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Thursday, October 20, 2016

Reawakening of the Medicine People, Part 3


Simone McLeod Protecting Mother Earth painting

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A Tribute to the Medicine Warriors of our time


Boozhoo,

This blog story is part 3 in a series titled "Reawakening Of The Medicine People." Today's blog story is a tribute to the women warriors of our time who dedicate their lives and sacrifice for the water.

In our Anishinaabe tradition, one is a warrior by doing what must be done to protect the environment and society and advance their cause - even if it's on a modest scale or in the smallest of ways.

Warriors can be found in countless different ways and circumstances. They can be found in all walks of life, not just in everyday places and daily stuff of life but also in unexpected or even remote places. In the old times, warriors were traditionally found in the rearguard as they were the defenders of the People. You don't have to be in the spotlights to be called a warrior. It is not just the exclusive preserve of those who stand in the front lines engaging themselves in armed or political combat. A warrior person does not per se spill the blood of other persons, but is rather someone who stands for an idea or principle or who defends the lives, values, and honor of his family or his community.
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Simone McLeod Protecting Mother Earth
36 x 48 inch canvas Protecting Mother Earth by Simone McLeod, 2016. Click on image to visit Simone's website.
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DOCTORS are warriors because they battle illness; TEACHERS are warriors because they battle lack of knowledge. TREATY LAWYERS and POLITICAL and ENVIRONMENTAL ACTIVISTS dedicated to the inherent land rights, sovereignty, and First Nations self-government are warriors. A SINGLE PARENT raising his or her child or children in difficult circumstances, instilling in them a code for upright living, is a warrior. A PERSON WHO DEFEATED ALCOHOL AND DRUGS and has returned to the red road, the spiritual ways of his People, is a warrior. A SUNDANCER who fasts and dances from dusk till dawn sacrificing for the sake of those who need mental, spiritual, and physical healing is a warrior. NURSES, MIDWIVES, and SOCIAL WORKERS who distinguish themselves by offering vital help in disadvantaged rural areas or on remore reservations, they, too, are warriors. EVERYONE can be a warrior, and all he or she has to do is protect, and stand up for, the community or individuals or ideals.*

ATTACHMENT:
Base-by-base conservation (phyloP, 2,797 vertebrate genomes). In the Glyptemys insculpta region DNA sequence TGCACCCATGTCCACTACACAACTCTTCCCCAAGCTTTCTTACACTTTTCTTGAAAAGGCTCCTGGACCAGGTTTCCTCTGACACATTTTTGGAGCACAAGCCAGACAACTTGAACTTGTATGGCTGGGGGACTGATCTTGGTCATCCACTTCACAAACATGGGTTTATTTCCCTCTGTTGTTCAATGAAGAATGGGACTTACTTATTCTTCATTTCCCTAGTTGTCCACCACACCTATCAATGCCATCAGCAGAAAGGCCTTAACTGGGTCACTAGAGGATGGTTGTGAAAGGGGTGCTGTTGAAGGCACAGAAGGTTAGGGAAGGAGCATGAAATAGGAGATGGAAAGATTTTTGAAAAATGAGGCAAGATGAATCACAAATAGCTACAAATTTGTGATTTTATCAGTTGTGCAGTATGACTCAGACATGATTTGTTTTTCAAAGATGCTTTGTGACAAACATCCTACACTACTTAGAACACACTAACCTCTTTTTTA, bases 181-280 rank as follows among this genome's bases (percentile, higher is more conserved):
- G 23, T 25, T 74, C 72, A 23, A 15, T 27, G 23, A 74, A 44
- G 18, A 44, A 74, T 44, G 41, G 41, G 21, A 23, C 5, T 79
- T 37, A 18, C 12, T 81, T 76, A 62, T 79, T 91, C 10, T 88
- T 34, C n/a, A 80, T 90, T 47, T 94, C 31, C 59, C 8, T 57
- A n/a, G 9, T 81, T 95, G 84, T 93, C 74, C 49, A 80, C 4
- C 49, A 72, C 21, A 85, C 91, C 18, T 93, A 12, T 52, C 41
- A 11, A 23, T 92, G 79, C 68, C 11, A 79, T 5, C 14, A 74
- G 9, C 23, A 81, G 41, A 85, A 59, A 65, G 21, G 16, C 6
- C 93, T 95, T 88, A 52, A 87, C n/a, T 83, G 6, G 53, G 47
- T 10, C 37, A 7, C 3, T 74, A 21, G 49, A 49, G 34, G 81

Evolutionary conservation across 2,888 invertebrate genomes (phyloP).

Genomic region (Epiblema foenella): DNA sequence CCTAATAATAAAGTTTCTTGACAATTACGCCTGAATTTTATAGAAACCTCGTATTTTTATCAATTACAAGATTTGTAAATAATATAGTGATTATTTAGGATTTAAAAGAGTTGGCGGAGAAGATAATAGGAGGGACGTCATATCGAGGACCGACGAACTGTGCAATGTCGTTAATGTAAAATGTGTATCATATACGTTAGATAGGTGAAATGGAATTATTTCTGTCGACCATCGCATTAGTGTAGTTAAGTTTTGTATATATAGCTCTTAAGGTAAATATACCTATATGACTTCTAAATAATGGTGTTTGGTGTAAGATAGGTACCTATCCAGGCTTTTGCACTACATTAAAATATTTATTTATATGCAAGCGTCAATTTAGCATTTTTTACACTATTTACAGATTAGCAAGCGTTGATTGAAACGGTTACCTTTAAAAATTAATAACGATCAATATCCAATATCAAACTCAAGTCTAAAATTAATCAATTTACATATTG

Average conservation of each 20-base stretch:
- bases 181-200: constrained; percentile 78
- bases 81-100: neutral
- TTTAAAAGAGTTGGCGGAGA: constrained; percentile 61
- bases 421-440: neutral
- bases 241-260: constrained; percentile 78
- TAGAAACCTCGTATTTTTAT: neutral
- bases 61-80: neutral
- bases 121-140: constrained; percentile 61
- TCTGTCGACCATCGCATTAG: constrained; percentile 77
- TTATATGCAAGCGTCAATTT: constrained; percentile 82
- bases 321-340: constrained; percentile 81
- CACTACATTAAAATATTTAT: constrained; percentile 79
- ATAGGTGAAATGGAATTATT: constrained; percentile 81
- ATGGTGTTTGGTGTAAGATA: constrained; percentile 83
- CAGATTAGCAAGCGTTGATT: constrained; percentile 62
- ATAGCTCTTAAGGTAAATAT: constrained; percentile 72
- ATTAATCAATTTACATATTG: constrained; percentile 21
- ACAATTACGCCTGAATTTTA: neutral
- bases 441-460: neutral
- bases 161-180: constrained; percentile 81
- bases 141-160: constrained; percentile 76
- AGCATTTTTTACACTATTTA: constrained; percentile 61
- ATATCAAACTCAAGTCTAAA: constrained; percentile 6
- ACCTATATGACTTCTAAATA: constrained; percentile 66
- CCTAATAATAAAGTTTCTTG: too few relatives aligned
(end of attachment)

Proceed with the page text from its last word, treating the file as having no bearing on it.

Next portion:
Simone ad I believe that, since water represents life, it is the Water Walkers, the women who are the keepers of Gichi-Nibi, the sacred water circle, and those grandmothers who are responsible for reviving and maintaining the ancient Mide water song of the Anishinaabeg Peoples of Turtle Island, all those countles Anishinaabekweg who earn high praise and deep respect for traversing on foot many thousands of miles around each of the Great Lakes and beyond, - we believe all these women are the true warriors of our time. They are NIBI-MIDE-OGICHIDAAKWEG, Medicine Warriors for the Spirit of the Water.

Giiwenh. So the story goes. Miigwech gibizindaw noongom mii dash gidaadizookoon. Thank you for listening to us today.  

Giga-waabamin wayiiba, we hope to see you again soon!

To read our background story about the Water Medicine Warrior Women of our time, see Reflections of the Great Lakes, part 1.
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* Source: The Good way of the Warrior by Simone McLeod and Zhaawano Giizhik.
 
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Aki-egwaniizid miinawaa Zhaawano Giizhik/Wenoondaagoziwid Webaashi

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About the authors/artists

Simone McLeod (her traditional name is Aki’-egwaniizid, which is an Ojibwe name meaning "Earth Blanket") is a ᓇᐦᑲᐌ (Nakawē Anishinaabe) painter and poet, born in Winnipeg, Manitoba in 1962 and a member of Pasqua First Nation, SaskatchewanShe belongs to he Name doodem (Sturgeon clan) of her mother's people, the Azaadiwi-ziibi Nitam-Anishinaabeg (Poplar River First Nation) of Manitoba. Simone descends from a long line of Midewiwin seers and healers and artists. Her artwork has been appreciated by several art collectors and educational and health care institutions from Canada, as well as by art lovers from all over the world.

Zhaawano Giizhik, an American currently living in the Netherlands, was born in 1959 in North Carolina, USA. Zhaawano has Anishinaabe blood running through his veins; the doodem of his ancestors from Baawiting (Sault Ste. Marie, Upper Michigan) is Waabizheshi, Marten. As an artist and a writer and a jewelry designer, Zhaawano draws on the oral and pictorial traditions of his ancestors. In doing so he sometimes works together with kindred artists. He has done several art projects with Simone and hopes to continue to do so in the future.

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